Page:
One can hardly find some place on Earth without at least several Muslims living there, for this religious community is growing faster that anyone could dream of just several generations ago. “Salam” can be heard on every continent, mostly spoken by non-Arab peoples. We can travel to Turkey, Great Britain or Jordan, and call a man we just met “my brother” — same as we would do in our own town. But we have to stop here and ask ourselves, what does this word mean, and what it means for us personally.
In Arabic, brother in blood and brother in faith are defined using the same word “Akh”.
And while Islam highly appreciates the bloodties, there were situations when blood relatives were on different sides of the trench: one brother could be staunch polytheist, while the other supported Muhammad, peace and blessings be upon him. A father had to stand against his son, an uncle had to confront his nephew. Such examples are plenty in Islam’s early history. At the same time, the believers, having no other ties than their faith uniting them, were willing to give up anything for the safety of their brother in faith.
There are many Qur’anic verses explaining that the believers aren’t alien to one another. For instance,
“Verily, the believers are but brothers” [Qur’an, 49:10].
That lead to establishing a whole new type or relations, revising values and mutual obligations.
An authentic hadith by Abdullah bin Umar (may God be pleased with him) narrates that the Prophet (peace and blessings be upon him) said:
"A Muslim is a brother of another Muslim, so he should not oppress him, nor should he hand him over to an oppressor. Whoever fulfilled the needs of his brother, Allah will fulfill his needs; whoever brought his (Muslim) brother out of a discomfort, Allah will bring him out of the discomforts of the Day of Resurrection, and whoever screened a Muslim, Allah will screen him on the Day of Resurrection."
So, what effect does it have upon the deeds of Muslims? When the Prophet, peace and blessings be upon him, fraternized `Abdur-Rahman Ibn `Awf with Sa`d ibn ar-Rabi’ah al-Ansari, Saad told his new brother `Abdur-Rahman:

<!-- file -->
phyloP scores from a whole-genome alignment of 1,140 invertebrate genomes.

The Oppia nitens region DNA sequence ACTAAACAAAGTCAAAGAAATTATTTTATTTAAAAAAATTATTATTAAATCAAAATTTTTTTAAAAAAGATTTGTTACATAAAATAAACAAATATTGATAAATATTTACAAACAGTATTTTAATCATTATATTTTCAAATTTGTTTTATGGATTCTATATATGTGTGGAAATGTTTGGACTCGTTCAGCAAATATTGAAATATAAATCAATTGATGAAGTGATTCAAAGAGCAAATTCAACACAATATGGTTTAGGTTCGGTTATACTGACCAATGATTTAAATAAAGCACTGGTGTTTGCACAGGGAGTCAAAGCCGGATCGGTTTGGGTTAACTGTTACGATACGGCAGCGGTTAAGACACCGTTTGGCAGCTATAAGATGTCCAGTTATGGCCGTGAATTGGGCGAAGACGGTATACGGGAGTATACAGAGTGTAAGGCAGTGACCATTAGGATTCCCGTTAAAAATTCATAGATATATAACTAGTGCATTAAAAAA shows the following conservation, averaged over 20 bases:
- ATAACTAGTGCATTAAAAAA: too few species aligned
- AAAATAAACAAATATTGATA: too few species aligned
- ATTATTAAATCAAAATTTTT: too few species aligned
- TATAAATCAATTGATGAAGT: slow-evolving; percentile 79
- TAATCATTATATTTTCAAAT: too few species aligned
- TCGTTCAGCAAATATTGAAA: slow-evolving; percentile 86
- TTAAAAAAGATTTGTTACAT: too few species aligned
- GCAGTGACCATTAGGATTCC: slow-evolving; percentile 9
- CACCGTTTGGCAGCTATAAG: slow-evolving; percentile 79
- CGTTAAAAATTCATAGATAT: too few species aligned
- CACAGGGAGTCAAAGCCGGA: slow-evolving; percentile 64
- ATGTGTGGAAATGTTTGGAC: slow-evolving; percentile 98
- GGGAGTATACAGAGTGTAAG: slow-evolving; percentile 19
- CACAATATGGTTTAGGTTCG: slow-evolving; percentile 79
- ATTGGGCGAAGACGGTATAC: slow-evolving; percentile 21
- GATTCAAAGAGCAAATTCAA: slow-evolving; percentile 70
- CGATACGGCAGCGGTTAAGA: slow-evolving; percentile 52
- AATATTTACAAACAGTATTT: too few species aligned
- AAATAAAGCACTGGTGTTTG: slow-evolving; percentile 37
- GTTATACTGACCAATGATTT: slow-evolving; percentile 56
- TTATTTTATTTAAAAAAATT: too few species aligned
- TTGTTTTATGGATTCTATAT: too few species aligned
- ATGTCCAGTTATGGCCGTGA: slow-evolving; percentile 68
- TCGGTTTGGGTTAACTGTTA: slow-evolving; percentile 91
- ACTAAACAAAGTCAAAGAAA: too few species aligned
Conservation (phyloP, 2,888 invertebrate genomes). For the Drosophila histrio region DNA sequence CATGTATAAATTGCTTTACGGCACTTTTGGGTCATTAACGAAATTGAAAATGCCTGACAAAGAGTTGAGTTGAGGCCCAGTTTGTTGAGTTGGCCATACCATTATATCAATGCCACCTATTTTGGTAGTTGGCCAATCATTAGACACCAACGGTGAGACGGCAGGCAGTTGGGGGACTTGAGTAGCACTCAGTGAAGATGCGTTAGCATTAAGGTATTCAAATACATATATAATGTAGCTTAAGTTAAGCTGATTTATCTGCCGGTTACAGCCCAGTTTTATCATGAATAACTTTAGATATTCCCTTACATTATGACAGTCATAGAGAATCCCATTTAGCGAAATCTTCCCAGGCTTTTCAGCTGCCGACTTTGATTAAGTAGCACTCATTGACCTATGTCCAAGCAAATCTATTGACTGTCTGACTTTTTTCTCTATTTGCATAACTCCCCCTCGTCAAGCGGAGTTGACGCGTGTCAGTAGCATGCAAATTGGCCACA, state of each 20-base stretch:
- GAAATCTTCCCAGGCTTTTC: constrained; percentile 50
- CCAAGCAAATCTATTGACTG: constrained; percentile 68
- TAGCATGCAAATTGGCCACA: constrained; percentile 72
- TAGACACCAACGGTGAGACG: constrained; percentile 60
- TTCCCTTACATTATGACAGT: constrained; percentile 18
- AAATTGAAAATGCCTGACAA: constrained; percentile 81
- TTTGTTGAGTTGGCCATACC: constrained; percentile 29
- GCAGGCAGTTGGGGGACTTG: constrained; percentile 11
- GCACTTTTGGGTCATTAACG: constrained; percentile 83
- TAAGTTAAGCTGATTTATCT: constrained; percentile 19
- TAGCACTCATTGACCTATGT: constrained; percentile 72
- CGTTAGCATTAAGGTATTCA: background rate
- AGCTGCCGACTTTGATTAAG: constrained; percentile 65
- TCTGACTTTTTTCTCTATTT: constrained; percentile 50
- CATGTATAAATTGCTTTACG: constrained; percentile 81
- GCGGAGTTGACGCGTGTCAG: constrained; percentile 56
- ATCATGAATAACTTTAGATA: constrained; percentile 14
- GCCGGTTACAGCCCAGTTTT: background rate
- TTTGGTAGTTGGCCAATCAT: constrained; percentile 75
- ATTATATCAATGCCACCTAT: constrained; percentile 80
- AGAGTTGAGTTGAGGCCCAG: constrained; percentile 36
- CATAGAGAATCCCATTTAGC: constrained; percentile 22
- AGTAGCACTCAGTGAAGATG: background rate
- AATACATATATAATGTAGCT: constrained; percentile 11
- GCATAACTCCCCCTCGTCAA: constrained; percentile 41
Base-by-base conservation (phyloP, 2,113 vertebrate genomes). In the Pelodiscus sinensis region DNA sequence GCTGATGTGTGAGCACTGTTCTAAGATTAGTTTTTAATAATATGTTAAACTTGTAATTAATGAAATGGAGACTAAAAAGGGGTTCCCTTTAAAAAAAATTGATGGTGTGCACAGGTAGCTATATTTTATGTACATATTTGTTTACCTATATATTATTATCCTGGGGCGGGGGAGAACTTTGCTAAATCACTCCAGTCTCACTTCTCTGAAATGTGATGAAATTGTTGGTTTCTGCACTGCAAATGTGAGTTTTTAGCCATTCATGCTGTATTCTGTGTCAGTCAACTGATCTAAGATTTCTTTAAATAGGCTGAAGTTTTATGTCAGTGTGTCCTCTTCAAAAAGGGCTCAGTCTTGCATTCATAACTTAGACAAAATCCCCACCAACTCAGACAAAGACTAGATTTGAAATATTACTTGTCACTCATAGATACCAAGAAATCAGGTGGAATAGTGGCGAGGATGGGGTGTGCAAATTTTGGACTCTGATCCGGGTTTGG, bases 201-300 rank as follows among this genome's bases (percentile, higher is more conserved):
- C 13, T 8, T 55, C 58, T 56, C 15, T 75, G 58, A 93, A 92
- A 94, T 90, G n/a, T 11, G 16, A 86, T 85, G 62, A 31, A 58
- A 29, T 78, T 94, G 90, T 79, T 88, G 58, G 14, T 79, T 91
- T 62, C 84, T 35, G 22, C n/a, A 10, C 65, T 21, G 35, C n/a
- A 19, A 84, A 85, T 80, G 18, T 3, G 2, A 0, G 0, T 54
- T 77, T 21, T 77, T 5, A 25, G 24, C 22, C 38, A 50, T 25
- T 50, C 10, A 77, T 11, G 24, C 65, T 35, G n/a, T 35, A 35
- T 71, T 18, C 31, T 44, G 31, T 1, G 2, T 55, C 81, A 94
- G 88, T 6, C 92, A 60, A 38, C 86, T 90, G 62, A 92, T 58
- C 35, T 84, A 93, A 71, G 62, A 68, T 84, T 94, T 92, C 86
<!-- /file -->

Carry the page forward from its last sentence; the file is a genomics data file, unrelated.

“My brother! Among the people of Madinah I have the most wealth. I have two orchards... See which of the two orchards you like and I shall vacate it for you...”
And that wasn’t an isolated case! In the collection of Bukhari and Muslim, we can find the following hadith, where the Prophet, peace and blessings be upon him, says:
“The parable of the believers in their affection, mercy, and compassion for each other is that of a body. When any limb aches, the whole body reacts with sleeplessness and fever.”
Exemplified by Abu Bakr, the Prophet’s (peace and blessings be upon him) closest ally, is compassion for the oppressed and the weak among fellow-Muslims: it is reported that Abu Bakr, before resettling to Medina, bought at least 7 Muslim slaves from their polytheist owners only to set them free, though it cost him a lot of money at that time.
It also happened that a polytheist owner tortured and bullied his Muslim slaves so they hated him so much that they wanted to kill him, but then that person reverted to Islam, and that former torturer became the dearest of all people for those tortured by him earlier (as was, for instance, Umar ibn al-Khattab for his former slaves).
In those times, brothers in faith were together in joy and sorrow, in hunger and fast-breaking. For instance, hunger led Umar, Abu-Bakr and the Prophet (peace and blessings be upon him) to the home of Abu Ayyub al-Ansari in the afternoon heat, and he didn’t hesitate for a moment to share with them whatever food he had.
Such was the brotherhood of the companions; such were their mercy and love for one another, free from greed, deceit or hypocrisy. That’s the brotherhood we have to teach ourselves, for Lord Almighty loves those who work hard and stand shoulder to shoulder in defending faith, justice, and one another:
And hold firmly to the rope of Allah all together and do not become divided. And remember the favor of Allah upon you - when you were enemies and He brought your hearts together and you became, by His favor, brothers. And you were on the edge of a pit of the Fire, and He saved you from it. Thus does Allah make clear to you His verses that you may be guided [Qur’an, 3:103].